Next week, I’ll get back into multi-category rankings for those that are ignoring categories, whether intentionally or as a matter of the hand you’ve been dealt. Think punt FG% & TOs, or for FT% punters: 3PTM+AST+ST+PTS+TO rankings, which are what you want to complement your FT% anchors with. That’s when you can really find trade value, since all players now have a new value to your specific team.

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In the Batman movies, Commissioner Gordon is portrayed as a subservient, damsel in distress character. “Oh no! There’s trouble in Gotham. Let me run up to the rooftop to signal the Batman so that he can take care of everything.” I kid. Commissioner Gordon was old and needed the youth, strength, and resources that Batman could provide. But, before he became a useless POS, Jim Gordon served in the US Marine Corps and was a Special Forces veteran who could kick some serious ass. That’s where we are at with Aaron Gordon of the Orlando Magic. He’s only 22 years old and 6′ 9″ 220 pounds. He can dribble, shoot, rebound, block, pass, jump like a flea, and run like a gazelle. He’s basically the new and improved version of Blake Griffin. Sad to see the Matrix slowly phasing out Blake for Aaron. Anyways, last night the NBA’s Commissioner Gordon put up the first 40-burger of his career:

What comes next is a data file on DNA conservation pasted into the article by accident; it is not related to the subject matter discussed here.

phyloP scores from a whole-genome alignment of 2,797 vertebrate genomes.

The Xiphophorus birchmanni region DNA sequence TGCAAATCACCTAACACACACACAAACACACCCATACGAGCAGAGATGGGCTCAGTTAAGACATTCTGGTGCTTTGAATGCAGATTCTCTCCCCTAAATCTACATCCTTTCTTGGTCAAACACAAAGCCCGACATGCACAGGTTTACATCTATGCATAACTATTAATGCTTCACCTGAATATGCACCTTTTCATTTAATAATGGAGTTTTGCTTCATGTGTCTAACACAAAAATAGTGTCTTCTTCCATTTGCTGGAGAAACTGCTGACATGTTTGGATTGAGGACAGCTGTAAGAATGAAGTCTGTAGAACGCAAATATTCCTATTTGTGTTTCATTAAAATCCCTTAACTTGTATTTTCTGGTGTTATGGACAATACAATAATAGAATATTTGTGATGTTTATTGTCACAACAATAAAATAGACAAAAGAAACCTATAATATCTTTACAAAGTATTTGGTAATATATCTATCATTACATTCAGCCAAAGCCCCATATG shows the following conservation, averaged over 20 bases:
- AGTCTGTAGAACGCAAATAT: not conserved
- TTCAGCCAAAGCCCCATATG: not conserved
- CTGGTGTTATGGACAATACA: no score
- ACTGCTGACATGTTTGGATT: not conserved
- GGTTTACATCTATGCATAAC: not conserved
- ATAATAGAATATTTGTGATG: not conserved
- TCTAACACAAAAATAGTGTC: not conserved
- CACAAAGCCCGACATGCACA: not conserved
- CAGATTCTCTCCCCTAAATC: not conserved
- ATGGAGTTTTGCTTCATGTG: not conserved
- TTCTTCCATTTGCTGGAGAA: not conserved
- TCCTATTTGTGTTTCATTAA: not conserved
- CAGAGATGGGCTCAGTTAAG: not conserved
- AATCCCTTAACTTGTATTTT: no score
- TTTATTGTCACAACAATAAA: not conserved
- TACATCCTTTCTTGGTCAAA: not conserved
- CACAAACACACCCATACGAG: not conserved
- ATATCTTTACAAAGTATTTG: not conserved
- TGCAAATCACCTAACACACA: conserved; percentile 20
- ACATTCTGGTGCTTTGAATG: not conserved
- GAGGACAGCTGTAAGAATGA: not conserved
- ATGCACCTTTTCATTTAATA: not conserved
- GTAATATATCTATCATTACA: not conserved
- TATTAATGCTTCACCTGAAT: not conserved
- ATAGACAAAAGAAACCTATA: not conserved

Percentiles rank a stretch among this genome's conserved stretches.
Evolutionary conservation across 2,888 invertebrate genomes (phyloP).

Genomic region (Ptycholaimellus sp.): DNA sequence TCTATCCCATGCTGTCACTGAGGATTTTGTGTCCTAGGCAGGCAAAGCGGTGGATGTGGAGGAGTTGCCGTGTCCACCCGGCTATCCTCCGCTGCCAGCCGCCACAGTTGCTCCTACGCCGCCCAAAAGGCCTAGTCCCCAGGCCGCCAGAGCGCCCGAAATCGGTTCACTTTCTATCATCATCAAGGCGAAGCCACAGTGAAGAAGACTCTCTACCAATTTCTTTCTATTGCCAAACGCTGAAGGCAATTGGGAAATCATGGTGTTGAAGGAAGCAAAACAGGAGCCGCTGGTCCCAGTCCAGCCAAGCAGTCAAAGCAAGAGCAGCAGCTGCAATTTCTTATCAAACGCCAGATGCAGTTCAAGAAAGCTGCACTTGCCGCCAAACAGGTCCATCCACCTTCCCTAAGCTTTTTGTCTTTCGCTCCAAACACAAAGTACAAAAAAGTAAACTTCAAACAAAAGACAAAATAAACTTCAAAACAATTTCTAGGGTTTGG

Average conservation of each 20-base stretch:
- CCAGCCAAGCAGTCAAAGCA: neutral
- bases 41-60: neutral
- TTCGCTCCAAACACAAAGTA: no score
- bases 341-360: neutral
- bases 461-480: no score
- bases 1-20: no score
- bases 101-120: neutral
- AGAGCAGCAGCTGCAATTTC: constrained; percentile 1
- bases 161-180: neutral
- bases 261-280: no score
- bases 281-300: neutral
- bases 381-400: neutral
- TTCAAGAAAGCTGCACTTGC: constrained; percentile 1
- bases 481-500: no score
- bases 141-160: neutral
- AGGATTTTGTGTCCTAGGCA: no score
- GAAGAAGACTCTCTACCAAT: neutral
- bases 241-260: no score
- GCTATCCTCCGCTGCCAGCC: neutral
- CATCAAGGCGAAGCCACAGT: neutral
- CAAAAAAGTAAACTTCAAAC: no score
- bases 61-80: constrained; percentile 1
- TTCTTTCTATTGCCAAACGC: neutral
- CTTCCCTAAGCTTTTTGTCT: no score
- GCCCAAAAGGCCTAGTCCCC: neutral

PTS REB AST STL BLK TOV 3PT FG FT
 40 15 4 4 1 1 6/12 13/23 8/11

He led his team to a 121-108 victory over the Oklahoma City Thunder, a team led by Russell Westbrook, aka Beastbrook but I prefer to call him the Hulk. Off the court, Westbrook seems like a funny, charismatic guy. On the court, SMASH….SMASH….SMASH! Dude plays with reckless abandon, which results in an abundance of turnovers, but he will dunk on your grill at every opportunity. And keep coming. And coming. And coming. He truly leaves everything on the court, which is why I’d always want the Hulk on my side, because I know he’d always have my back. As for last night: